1987 22c Traditional Christmas: Madonna and Child

# 2367 - 1987 22c Traditional Christmas: Madonna and Child

$0.35 - $57.50
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U.S. #2367
1987 22¢ Madonna and Child
Traditional Christmas

  • 21st Traditional Christmas stamp
  • Pictures a portion of a 1560 painting by Giovanni Battista Moroni
  • Second year in a row Christmas stamps produced at definitive size

Stamp Category:  Commemorative
Series: 
Traditional Christmas
Value: 
22¢, first-class rate
First Day of Issue: 
October 23, 1987
First Day City: 
Washington, DC
Quantity Issued: 
528,790,000
Printed by: 
Bureau of Engraving and Printing
Printing Method: 
Photogravure
Format: 
Panes of 100 in sheets of 800
Perforations:  11

 

Why the stamp was issued:  For use on holiday mail.

 

About the stamp design:  This was Bradbury Thompson’s 13th Madonna and Child stamp.  It pictures a portion of the 1560 painting A Gentlemen in Adoration Before the Madonna, by Italian portrait artist Giovanni Battista Moroni.  The painting is part of the collection at the National Gallery of Art in Washington, DC.

 

Special design details:  This was the second year in a row that both Christmas stamps were produced in definitive sizes to save costs on paper, printing time, ink, and other factors.

 

First Day City:  The First Day ceremony for this stamp was held in the auditorium in the East Building of the National Gallery of Art.  It had become a tradition at this point – this was the fourteenth Traditional Christmas stamp issued there, whose artwork hangs in its galleries.

 

About the Traditional Christmas Series:  In 1966, the Post Office issued its first Madonna and Child stamp, a 15th century painting by Flemish painter Hans Memling.  The stamp was very popular and over 1.1 billion were printed.  This led the Post Office to issue another traditional Christmas stamp in 1968, this time picturing the Angel Gabriel.  In 1969, they went back to more contemporary holiday subjects before finally deciding in 1970 to issue one Traditional Christmas stamp and one Contemporary Christmas stamp.  Their decision proved popular and they’ve continued to issue both Traditional and Contemporary Christmas stamps ever since.

 

History the stamp represents:  Giovanni Battista Moroni lived in northern Italy, in the foothills of the Alps. He was known for his portraits of nobility, soldiers, and clergy. Some experts consider him one of the greatest Italian portrait painters of the sixteenth century.

 

In addition, Moroni also painted religious themes. He was at the council of Trent in 1546, when the Protestant church formally split from the Catholic Church. He painted altar pieces during the time of the council and followed the Catholic doctrine and taste for art in the following years.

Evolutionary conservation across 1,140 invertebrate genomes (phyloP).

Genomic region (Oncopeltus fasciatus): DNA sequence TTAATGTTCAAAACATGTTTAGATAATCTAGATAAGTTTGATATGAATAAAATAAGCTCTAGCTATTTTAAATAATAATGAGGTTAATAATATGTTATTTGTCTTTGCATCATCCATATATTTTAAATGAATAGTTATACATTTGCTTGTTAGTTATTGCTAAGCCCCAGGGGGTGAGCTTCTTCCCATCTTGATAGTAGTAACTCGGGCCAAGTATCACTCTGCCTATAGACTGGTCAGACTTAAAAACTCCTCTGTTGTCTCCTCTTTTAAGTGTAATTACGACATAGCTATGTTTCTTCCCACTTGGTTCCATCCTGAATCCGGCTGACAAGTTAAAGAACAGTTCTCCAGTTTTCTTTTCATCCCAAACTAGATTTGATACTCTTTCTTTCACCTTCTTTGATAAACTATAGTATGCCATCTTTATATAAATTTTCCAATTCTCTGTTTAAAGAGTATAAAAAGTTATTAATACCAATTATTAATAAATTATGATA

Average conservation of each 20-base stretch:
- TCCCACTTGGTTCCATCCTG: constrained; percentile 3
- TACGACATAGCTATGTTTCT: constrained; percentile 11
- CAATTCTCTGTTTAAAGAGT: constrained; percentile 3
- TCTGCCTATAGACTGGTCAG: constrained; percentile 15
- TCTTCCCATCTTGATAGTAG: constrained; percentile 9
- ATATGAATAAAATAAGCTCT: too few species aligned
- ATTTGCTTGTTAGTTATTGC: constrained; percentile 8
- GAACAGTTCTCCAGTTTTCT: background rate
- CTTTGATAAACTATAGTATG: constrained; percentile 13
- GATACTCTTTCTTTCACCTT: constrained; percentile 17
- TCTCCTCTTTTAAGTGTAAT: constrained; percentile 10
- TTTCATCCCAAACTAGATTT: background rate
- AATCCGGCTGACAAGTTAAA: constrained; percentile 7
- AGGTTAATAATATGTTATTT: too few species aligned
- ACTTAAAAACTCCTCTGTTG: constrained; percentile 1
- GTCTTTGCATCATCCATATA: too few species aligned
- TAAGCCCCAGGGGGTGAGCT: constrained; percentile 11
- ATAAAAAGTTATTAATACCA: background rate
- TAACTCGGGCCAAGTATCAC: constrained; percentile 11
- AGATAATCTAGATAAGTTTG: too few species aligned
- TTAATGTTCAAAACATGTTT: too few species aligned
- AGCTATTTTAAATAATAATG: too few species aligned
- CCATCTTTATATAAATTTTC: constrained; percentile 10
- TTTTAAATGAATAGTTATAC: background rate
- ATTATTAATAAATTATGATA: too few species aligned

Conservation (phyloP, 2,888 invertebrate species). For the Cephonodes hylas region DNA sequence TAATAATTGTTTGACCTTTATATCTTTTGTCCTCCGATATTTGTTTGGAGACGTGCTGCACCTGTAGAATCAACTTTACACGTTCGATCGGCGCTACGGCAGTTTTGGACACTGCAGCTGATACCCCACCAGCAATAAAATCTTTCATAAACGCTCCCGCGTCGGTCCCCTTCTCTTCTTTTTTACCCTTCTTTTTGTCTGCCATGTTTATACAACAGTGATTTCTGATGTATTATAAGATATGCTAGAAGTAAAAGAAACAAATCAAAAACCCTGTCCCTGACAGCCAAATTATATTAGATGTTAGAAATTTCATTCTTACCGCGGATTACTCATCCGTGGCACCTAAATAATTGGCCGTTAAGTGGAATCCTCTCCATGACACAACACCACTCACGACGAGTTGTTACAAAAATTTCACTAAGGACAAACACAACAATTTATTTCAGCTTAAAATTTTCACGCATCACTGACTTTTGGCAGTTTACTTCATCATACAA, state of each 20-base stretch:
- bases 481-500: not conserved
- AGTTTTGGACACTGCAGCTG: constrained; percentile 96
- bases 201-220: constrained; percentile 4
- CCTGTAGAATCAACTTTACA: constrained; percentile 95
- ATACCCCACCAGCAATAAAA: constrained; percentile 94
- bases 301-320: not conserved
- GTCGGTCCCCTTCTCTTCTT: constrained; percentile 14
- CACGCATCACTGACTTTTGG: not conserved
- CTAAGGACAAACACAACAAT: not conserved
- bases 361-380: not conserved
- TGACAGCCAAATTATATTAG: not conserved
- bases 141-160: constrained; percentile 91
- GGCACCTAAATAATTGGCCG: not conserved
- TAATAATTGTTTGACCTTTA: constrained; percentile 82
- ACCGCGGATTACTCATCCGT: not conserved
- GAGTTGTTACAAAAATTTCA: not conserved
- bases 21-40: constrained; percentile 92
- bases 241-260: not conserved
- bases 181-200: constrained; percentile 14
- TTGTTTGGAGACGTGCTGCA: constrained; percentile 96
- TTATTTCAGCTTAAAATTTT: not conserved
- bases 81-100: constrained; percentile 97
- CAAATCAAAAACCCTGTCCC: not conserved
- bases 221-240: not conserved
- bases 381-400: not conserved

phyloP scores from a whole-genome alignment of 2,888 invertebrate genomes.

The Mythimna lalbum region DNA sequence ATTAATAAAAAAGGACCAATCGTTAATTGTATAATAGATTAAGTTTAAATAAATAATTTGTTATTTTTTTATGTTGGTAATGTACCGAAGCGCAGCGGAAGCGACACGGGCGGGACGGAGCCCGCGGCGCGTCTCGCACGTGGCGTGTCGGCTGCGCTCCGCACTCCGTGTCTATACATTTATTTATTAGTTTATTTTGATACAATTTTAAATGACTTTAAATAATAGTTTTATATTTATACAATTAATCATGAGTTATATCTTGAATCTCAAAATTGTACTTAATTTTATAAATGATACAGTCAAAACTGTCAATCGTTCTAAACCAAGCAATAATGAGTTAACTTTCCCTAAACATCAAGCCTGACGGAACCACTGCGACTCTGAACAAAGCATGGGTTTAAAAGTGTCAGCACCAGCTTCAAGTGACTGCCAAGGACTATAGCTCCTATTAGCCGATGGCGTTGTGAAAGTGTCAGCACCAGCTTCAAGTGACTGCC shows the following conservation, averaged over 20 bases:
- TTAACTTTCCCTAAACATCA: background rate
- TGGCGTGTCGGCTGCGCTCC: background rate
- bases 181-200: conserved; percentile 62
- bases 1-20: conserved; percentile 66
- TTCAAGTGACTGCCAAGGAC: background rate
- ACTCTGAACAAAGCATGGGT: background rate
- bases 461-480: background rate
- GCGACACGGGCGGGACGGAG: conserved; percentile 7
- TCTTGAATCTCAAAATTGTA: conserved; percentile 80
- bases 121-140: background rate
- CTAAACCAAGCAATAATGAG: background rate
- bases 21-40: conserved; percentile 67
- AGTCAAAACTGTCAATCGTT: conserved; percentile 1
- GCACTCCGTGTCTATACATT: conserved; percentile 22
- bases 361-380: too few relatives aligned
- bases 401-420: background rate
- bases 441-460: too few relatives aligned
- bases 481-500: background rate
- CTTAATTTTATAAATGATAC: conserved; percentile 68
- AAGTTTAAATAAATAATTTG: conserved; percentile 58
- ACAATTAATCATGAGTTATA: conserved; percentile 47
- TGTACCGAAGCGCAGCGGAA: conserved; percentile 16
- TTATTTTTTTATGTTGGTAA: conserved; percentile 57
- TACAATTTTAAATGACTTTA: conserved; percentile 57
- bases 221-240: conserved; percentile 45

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U.S. #2367
1987 22¢ Madonna and Child
Traditional Christmas

  • 21st Traditional Christmas stamp
  • Pictures a portion of a 1560 painting by Giovanni Battista Moroni
  • Second year in a row Christmas stamps produced at definitive size

Stamp Category:  Commemorative
Series: 
Traditional Christmas
Value: 
22¢, first-class rate
First Day of Issue: 
October 23, 1987
First Day City: 
Washington, DC
Quantity Issued: 
528,790,000
Printed by: 
Bureau of Engraving and Printing
Printing Method: 
Photogravure
Format: 
Panes of 100 in sheets of 800
Perforations:  11

 

Why the stamp was issued:  For use on holiday mail.

 

About the stamp design:  This was Bradbury Thompson’s 13th Madonna and Child stamp.  It pictures a portion of the 1560 painting A Gentlemen in Adoration Before the Madonna, by Italian portrait artist Giovanni Battista Moroni.  The painting is part of the collection at the National Gallery of Art in Washington, DC.

 

Special design details:  This was the second year in a row that both Christmas stamps were produced in definitive sizes to save costs on paper, printing time, ink, and other factors.

 

First Day City:  The First Day ceremony for this stamp was held in the auditorium in the East Building of the National Gallery of Art.  It had become a tradition at this point – this was the fourteenth Traditional Christmas stamp issued there, whose artwork hangs in its galleries.

 

About the Traditional Christmas Series:  In 1966, the Post Office issued its first Madonna and Child stamp, a 15th century painting by Flemish painter Hans Memling.  The stamp was very popular and over 1.1 billion were printed.  This led the Post Office to issue another traditional Christmas stamp in 1968, this time picturing the Angel Gabriel.  In 1969, they went back to more contemporary holiday subjects before finally deciding in 1970 to issue one Traditional Christmas stamp and one Contemporary Christmas stamp.  Their decision proved popular and they’ve continued to issue both Traditional and Contemporary Christmas stamps ever since.

 

History the stamp represents:  Giovanni Battista Moroni lived in northern Italy, in the foothills of the Alps. He was known for his portraits of nobility, soldiers, and clergy. Some experts consider him one of the greatest Italian portrait painters of the sixteenth century.

 

In addition, Moroni also painted religious themes. He was at the council of Trent in 1546, when the Protestant church formally split from the Catholic Church. He painted altar pieces during the time of the council and followed the Catholic doctrine and taste for art in the following years.